Parthenium hysterophorus L.

Santa Maria feverfew

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New England Distribution

Adapted from BONAP data

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North America Distribution

Adapted from BONAP data

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Facts About

Santa Maria feverfew is probably native to Mexico, Central America and parts of South America, but it has expanded its range around the world. It has become one of the most feared weeds on earth due to its health effects on humans and cattle (asthma, bronchits, dermatitis, and hay fever), as well as its allellopathic (toxic, growth-inhibiting) effects on other plants, including crops. Nevertheless, it is often used in herbal medicine to treat conditions including tuberculosis, dysentery and ague, and animal studies have shown antitumor activity in mice. It is uncommon in New England.

Habitat

Anthropogenic (man-made or disturbed habitats), meadows and fields

Characteristics

Habitat
terrestrial
New England state
  • Connecticut
  • Massachusetts
Leaf type
leaves are simple (i.e., lobed or unlobed but not separated into leaflets)
Leaf arrangement
  • alternate: there is one leaf per node along the stem
  • basal: the leaves are growing only at the base of the plant
Leaf blade edges
  • the edge of the leaf blade has lobes, or it has both teeth and lobes
  • the edge of the leaf blade has no teeth or lobes
Flower type in flower heads
the flower head has tubular disk flowers in the center and ray flowers, these often strap-shaped, around the periphery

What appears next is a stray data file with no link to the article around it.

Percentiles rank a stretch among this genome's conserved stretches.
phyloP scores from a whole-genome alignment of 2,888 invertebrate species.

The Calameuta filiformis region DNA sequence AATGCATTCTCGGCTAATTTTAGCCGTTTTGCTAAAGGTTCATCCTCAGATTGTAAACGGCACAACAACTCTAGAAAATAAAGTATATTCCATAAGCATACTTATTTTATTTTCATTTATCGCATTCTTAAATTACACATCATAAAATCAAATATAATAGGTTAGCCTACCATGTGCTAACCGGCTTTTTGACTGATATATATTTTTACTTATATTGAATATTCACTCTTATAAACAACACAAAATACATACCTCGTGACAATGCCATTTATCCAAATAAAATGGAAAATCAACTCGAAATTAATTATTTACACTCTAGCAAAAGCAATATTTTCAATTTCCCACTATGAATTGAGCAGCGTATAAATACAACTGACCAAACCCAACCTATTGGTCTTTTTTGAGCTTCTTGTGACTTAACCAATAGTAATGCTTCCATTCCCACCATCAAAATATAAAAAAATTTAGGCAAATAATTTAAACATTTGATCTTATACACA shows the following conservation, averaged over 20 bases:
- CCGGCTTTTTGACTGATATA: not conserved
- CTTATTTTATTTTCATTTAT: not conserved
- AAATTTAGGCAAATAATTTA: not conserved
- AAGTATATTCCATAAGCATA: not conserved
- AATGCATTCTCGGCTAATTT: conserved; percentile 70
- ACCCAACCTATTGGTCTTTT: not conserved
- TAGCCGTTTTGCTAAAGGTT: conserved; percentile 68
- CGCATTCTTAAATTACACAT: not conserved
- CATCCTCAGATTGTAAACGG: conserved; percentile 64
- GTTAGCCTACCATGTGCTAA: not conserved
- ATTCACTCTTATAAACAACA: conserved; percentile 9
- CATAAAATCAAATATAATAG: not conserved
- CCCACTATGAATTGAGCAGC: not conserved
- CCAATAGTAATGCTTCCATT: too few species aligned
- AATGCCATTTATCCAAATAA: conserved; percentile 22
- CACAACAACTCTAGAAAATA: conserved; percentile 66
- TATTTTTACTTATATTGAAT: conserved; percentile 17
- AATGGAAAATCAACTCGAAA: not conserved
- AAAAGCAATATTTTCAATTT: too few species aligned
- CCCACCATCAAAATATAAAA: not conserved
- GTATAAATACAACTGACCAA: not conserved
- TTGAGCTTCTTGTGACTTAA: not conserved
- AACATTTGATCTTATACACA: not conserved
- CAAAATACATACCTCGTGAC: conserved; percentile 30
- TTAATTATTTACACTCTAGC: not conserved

Ray flower color
  • white
  • yellow
Tuft or plume on fruit
there is no plume, or the plume is made up of scales, awns, a crown, or a rim
Spines on plant
the plant has no spines
Leaf blade length
30–180 mm
Flower head width
4–5 mm
Disk flower number
  • 11-20
  • 21-50
  • more than 50
Show All Characteristics
  • Flowers
    Bract cycle number
    there are two main cycles of bracts
    Bract outer side hairs
    the bracts are not hairy on their outer surfaces
    Bract separation
    the bracts appear completely unconnected to one another on all flower heads
    Bract texture
    • the bracts appear thin, flexible and nearly translucent
    • the bracts have a similar texture to a leaf
    Disk flower color
    • white
    • yellow
    Disk flower lobe number
    5
    Disk flower number
    • 11-20
    • 21-50
    • more than 50
    Disk flower reproductive parts
    the disk flower has either only pollen- or only seed-producing parts
    Disk flower shape
    the disk flower is tube-shaped (cylindrical), or gradually widening like a funnel
    Disk width
    3–5 mm
    Flower head number
    each flowering stem has four or more flower heads on it
    Flower head outer flowers
    at the outer edge of the flower head, each flower has a single enlarged lobe or strap
    Flower head platform
    the base has papery scales on it
    Flower head position
    some or all the flower heads are grouped in clusters of two or more
    Flower head profile